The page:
Secret science club mixes knowledge with cocktails

Associated Press Modified: November 24, 2012 at 2:32 pm •  Published: November 24, 2012
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NEW YORK (AP) — It's not the drinks at this Brooklyn bar that could blow your mind — it's the conversation. The molecular genetics. The marine biology. The neuroscience.

Those are the topics of the Secret Science Club, a monthly event that brings people to hear scientists and researchers talking about their work, accompanied by signature cocktails like the Gamma Ray and the Mind Meld and, of course, the annual taxidermy contest. It's a chance to get out, not only for the attendees but also for the science — out of the lab, into the real world.

The real world made its presence felt at the November event, which covered the science of Superstorm Sandy and extreme weather.

At another recent event, the presentation was all about black holes. Astrophysicist Caleb Scharf used images from the Hubble telescope and videos as he talked about how black holes shape the universe. The event was standing-room only and the audience hung on Scharf's every word.

"I loved it, I had a tremendous time," Scharf said when asked about the experience days later.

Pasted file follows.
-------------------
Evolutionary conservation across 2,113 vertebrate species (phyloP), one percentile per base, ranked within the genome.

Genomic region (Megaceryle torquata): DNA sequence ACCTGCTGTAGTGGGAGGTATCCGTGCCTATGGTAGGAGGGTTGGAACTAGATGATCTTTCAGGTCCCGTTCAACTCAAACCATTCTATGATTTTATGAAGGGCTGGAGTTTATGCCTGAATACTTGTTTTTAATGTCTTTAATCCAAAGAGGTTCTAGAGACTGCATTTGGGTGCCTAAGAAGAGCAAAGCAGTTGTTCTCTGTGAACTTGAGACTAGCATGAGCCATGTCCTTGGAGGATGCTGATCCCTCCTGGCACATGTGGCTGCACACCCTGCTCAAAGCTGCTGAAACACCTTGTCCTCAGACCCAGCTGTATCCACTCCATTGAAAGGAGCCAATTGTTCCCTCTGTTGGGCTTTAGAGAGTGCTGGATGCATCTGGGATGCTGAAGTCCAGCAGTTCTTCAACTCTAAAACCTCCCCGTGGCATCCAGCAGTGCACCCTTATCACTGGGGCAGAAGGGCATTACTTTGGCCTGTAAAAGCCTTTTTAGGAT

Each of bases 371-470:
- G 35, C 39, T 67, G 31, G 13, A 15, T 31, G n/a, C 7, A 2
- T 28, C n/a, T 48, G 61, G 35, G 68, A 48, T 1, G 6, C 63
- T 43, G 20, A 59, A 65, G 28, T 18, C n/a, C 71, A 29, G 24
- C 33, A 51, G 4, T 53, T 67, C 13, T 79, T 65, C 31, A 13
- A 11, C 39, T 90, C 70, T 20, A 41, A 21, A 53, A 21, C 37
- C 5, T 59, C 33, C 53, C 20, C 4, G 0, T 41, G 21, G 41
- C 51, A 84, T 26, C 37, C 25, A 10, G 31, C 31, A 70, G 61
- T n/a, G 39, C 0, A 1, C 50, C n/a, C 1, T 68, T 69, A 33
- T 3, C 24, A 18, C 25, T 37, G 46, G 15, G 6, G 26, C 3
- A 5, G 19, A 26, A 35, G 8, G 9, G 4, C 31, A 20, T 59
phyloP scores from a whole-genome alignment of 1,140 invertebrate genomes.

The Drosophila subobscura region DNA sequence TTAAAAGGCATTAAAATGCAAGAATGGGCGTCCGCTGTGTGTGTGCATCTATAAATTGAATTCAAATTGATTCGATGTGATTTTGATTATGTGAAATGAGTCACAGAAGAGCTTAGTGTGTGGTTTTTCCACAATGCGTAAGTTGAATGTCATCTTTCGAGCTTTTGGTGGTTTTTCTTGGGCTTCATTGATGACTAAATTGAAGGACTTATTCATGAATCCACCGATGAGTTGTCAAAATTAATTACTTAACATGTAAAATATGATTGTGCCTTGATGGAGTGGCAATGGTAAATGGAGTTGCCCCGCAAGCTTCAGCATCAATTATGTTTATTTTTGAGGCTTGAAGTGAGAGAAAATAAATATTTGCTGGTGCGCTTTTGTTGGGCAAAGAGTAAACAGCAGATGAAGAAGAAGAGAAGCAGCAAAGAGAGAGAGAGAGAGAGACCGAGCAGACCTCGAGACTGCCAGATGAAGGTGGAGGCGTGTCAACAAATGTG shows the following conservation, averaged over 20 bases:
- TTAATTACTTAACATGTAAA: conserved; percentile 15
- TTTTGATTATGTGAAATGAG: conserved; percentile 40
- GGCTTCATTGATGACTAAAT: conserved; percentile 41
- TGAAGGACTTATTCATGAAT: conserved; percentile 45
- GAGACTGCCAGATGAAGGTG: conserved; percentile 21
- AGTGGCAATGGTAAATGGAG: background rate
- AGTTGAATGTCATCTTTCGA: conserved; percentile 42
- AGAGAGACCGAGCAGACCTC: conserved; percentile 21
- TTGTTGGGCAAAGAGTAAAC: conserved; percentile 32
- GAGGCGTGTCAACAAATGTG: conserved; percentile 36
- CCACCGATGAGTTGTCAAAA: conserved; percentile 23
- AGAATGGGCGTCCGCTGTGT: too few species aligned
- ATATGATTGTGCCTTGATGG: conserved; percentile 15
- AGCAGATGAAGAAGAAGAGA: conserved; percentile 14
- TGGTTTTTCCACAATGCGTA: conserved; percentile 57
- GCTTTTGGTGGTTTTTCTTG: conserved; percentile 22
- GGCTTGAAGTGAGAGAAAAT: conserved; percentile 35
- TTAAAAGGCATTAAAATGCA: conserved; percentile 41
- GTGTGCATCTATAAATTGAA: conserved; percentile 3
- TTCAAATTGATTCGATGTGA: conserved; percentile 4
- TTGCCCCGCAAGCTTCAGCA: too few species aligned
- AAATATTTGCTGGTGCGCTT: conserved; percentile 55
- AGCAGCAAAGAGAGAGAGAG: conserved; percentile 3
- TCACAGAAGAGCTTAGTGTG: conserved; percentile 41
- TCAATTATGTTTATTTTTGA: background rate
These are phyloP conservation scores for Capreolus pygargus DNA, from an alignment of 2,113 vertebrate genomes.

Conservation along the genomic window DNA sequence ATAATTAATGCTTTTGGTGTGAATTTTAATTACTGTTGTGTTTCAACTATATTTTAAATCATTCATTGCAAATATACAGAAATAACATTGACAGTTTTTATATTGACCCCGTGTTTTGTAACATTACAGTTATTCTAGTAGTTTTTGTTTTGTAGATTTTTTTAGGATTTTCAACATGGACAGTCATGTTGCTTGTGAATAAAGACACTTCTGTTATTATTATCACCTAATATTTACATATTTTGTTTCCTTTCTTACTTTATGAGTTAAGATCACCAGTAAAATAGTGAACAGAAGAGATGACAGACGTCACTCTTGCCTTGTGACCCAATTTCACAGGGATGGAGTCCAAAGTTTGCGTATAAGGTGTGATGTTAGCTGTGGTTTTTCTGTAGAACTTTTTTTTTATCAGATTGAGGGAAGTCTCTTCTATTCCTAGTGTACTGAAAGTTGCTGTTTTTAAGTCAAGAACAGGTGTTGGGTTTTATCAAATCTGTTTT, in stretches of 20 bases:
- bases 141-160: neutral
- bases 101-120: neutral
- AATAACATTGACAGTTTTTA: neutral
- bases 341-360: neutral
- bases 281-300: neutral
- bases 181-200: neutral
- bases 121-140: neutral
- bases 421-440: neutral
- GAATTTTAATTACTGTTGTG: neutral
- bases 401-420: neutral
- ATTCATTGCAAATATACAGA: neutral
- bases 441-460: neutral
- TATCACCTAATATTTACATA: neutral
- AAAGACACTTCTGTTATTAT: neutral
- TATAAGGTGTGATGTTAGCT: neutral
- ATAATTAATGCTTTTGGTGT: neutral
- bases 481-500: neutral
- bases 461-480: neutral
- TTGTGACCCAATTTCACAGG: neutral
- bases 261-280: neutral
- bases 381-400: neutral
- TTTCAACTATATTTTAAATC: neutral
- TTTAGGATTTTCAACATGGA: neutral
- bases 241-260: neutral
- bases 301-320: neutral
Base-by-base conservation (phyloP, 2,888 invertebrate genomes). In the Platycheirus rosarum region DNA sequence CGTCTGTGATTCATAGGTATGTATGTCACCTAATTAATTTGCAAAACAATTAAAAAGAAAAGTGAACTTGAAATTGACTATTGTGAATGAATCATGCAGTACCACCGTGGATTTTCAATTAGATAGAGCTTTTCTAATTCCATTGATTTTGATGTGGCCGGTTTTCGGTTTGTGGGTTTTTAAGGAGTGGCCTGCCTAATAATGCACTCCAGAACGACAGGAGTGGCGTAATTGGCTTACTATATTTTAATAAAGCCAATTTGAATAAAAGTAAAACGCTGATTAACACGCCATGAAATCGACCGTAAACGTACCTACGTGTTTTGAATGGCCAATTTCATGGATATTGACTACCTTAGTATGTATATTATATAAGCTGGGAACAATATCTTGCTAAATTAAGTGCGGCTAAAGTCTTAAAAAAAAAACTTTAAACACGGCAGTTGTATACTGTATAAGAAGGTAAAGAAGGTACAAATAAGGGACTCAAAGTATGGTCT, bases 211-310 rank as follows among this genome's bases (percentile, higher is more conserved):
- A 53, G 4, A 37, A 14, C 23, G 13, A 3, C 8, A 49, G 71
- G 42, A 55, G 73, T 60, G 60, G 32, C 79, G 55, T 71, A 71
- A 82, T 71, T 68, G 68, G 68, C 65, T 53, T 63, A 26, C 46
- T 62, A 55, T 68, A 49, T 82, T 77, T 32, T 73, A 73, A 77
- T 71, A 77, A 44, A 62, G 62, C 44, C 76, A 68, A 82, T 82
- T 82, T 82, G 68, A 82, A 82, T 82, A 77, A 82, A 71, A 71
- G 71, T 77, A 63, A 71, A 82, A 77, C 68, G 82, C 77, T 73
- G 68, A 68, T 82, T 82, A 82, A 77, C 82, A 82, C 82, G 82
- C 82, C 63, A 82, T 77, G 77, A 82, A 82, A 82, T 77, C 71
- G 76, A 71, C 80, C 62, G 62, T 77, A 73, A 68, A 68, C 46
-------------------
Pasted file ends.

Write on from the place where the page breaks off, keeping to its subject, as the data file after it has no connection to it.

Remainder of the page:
"These were clearly very informed people," he said of the crowd. "They really wanted to understand."

The attendees are as wide-ranging as the topics. There are those who work in the science fields, like Monique Garraud, a 28-year-old Brooklynite who works as a research analyst at a biotech company.

There's also Joseph Damiano, a 44-year-old Department of Sanitation worker from Brooklyn who has been coming to the Secret Science Club for several years.

"It's fantastic, you're meeting heavy hitters in all forms of science," Damiano said.

"This is coming from the real deal, people who are actually going to change history," he said before Scharf's talk started at the Bell House, a venue in the Gowanus section of Brooklyn where the lectures are held.

The gathering, and similar ones around the world, hearken back to the 19th century, when getting to hear scientists and others lecture was "a kind of popular entertainment," said Thomas Levenson, professor of science writing at Massachusetts Institute of Technology.

"Those were seen as actual nights out on the town," he said.

The point of them is create a sense of connection, said Ann Grand, of Somerset, England. She's affiliated with Cafe Scientifique, a grassroots effort in Europe that's been around since the late 1990s and also tries to bring scientists together with the public.

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